—Ingi

“First I have to recognize The Funk. That always seems to take longer than it should.”
—Keli

“Hang in there, I have faith in you that we’ll see more wonderful creations. And get that cat out of your beautiful, tiny house!”
—Bennie

“… I also find doing a kit, following someone else’s instructions helps me to, at the least, get back a sense of accomplishment.”
—ShelleyB

“Take this time to pause and reflect, but trust your instincts.”
—Barbara W.

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So Wheelie and I went to look at the waves and do salt air aromatherapy for a while, to “take it all in and savor the goodness”.

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I returned home to find this brilliant rendition of the Toto2 picnic basket kit that ShelleyB was kind enough to share. This changes everything! and we’ve been pinging ideas back and forth. She says the proportions and shape of this basket makes good storage containers, with or without lids, and wondered if a kit of three might be made available. Maybe a taller version, too, as a laundry hamper? I can’t wait to get out some graph paper and chart monograms.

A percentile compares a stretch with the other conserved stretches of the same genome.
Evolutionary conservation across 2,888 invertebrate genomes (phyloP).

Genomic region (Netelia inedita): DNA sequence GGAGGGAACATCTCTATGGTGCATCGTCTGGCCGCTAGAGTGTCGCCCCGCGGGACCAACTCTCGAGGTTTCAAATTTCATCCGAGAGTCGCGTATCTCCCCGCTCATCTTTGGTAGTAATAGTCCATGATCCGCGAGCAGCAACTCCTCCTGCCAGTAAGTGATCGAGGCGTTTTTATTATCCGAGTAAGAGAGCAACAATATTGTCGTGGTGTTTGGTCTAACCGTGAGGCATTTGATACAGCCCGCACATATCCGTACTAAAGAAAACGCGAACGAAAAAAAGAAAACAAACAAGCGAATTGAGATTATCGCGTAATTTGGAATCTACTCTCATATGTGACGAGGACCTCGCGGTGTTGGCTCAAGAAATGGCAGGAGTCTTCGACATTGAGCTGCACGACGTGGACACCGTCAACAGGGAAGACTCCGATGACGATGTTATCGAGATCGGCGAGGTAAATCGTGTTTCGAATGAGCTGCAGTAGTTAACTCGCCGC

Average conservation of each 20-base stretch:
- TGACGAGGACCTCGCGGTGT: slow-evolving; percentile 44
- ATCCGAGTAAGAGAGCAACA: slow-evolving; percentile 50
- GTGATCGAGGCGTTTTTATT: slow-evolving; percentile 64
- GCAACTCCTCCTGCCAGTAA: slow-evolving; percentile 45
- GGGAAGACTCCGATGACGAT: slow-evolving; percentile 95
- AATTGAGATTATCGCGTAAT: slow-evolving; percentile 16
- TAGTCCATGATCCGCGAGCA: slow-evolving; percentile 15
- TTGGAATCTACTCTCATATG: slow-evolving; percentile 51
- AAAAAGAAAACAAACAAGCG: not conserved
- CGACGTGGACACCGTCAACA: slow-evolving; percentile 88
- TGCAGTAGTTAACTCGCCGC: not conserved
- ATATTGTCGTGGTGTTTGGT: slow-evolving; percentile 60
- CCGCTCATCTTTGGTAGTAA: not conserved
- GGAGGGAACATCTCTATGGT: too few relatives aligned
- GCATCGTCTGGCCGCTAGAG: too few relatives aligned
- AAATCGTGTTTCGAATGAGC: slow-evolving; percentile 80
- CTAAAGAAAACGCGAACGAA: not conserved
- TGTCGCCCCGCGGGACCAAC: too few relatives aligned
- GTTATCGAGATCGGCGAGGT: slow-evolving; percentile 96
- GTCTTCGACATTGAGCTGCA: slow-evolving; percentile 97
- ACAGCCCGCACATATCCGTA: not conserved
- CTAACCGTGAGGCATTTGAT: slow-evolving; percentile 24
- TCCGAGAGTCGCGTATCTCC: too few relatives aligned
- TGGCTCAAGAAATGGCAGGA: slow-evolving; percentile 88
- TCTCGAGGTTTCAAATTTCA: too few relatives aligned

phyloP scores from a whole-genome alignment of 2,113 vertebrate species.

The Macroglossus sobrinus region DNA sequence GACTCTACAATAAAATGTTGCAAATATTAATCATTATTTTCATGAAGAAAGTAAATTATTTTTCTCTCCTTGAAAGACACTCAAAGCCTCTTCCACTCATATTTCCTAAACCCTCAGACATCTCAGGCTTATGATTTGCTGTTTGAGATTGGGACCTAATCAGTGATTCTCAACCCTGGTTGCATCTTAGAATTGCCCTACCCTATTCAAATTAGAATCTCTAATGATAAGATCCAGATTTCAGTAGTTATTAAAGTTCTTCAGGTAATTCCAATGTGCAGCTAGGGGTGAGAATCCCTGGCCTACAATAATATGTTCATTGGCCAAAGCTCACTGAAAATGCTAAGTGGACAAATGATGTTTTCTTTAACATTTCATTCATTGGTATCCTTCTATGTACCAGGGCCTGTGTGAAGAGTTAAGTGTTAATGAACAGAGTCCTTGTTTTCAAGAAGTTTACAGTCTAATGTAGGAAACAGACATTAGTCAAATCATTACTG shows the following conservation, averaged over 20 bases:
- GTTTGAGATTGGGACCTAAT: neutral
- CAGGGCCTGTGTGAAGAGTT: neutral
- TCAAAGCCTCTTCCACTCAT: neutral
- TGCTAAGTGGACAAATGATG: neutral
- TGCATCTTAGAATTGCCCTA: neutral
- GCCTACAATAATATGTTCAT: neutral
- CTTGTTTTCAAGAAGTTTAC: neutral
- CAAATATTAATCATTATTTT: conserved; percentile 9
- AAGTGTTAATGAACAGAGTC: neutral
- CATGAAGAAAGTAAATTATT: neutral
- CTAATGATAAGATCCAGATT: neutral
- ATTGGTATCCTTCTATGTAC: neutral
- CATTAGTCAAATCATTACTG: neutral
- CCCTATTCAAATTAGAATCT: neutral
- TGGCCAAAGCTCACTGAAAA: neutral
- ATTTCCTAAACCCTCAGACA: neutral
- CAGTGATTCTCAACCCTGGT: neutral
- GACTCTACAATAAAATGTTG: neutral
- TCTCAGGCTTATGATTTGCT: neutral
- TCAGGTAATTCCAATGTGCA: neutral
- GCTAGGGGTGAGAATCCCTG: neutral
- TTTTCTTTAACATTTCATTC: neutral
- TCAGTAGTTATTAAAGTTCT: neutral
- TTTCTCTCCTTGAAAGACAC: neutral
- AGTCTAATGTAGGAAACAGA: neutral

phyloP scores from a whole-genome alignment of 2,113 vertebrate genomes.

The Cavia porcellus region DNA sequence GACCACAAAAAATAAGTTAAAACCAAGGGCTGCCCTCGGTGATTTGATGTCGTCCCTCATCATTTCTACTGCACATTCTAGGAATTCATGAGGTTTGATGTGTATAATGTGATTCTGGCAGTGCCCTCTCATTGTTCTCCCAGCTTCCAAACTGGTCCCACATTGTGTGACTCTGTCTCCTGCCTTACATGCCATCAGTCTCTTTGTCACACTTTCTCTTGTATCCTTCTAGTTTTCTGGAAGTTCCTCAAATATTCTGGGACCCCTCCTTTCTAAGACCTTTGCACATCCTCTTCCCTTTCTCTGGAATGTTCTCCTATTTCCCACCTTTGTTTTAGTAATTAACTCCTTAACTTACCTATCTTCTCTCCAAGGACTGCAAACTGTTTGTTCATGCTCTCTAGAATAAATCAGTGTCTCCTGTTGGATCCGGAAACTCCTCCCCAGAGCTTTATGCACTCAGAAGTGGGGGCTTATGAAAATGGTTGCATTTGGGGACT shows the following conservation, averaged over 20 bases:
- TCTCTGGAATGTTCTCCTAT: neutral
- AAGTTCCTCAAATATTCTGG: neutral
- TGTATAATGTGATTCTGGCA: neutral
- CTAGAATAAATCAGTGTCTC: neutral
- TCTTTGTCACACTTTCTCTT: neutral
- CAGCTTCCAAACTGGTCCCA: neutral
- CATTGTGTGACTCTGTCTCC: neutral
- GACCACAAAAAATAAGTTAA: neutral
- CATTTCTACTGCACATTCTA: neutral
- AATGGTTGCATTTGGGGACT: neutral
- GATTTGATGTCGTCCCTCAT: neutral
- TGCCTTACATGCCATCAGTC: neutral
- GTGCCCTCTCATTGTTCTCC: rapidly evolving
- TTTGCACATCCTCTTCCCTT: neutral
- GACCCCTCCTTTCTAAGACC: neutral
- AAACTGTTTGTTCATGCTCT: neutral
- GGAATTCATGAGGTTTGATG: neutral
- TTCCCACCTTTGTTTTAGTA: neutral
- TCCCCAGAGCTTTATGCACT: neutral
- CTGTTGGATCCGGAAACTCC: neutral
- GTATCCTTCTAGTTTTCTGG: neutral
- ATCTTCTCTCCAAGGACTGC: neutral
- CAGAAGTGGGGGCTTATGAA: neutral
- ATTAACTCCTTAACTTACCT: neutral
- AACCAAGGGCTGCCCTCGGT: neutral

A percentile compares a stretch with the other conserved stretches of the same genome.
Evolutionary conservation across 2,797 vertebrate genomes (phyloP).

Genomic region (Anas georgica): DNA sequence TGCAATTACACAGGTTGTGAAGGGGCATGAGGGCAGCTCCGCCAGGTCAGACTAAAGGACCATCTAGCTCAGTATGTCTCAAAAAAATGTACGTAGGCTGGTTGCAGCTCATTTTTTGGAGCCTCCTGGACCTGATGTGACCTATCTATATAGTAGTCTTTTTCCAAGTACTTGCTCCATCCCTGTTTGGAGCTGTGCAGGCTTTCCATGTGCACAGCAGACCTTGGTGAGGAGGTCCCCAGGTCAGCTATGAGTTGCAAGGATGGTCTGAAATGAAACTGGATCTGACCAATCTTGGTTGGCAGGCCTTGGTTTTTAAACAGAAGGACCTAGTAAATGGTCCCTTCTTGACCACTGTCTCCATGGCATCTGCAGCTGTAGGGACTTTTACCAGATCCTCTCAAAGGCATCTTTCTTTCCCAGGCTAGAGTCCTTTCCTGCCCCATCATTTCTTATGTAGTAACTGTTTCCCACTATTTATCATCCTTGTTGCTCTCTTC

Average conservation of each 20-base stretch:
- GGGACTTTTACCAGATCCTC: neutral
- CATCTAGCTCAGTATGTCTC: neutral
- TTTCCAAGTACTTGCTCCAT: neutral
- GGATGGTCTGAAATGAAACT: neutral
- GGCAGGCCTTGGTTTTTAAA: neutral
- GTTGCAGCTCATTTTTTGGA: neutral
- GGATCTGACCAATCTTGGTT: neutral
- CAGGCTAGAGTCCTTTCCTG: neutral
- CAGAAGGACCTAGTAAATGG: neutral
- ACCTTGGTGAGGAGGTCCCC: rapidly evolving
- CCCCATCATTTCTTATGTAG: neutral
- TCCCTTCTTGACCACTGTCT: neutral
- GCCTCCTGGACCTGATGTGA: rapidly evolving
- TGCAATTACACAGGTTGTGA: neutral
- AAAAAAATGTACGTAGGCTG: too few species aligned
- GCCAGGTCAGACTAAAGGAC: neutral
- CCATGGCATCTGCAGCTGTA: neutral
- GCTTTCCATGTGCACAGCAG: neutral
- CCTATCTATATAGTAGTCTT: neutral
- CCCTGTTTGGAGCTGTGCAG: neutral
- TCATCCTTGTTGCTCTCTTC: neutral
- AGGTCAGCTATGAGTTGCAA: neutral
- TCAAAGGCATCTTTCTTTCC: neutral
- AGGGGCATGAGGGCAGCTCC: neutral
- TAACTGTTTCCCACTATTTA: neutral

Also, I have not forgotten or given up on the protea flower kit. Really.

2018: In or Out?

2018

For every fish out, let’s have a fish in. May your ladders be sturdy. See clearly. See stars. Grow flowers. Spin the wheel. All in.

This is a collage made from Dresden trim, layered over a recent sunset here in Pacifica. I know the blessing is silly, but it is heartfelt. Welcome to 2018, friends.

The Solstice, Lighting

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Last night — Good Solstice, all! — I set to work installing the ceiling lights in the Sea Rise Pavilion kitchen.

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Because I’m such a lighting electrics n00b, I used five 3-volt chip LEDs, set in mini eyelets. They are tragically insufficient to light the kitchen. But hey! I learn by doing. So I went to bed.

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This morning, I ordered some larger (3mm) LEDs, then pulled the chip LEDs and eyelets from the ceiling installation. (Those are the holes you see.) Under-shelf lighting seemed like a good use of the sadly pale chips, so I plotted a layout in Illustrator to use as a template, and drilled new holes in the upper shelf. (Um, not an ideal construction protocol, the drilling of already-installed things.) I methodically undid all the twisty magnet wire connections from the ceiling — thankfully I had not set the heat shrinks — and reset the eyelets under the shelf. With my teensiest drill bit I made exit holes for the wires in the back wall, in line with each eyelet.

It is a good setup, but two of the chip LEDs did not fully survive. (Though they do work intermittently, argh, whygodwhy?)

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Then I walked out to see this sunset over the ocean. One can aspire.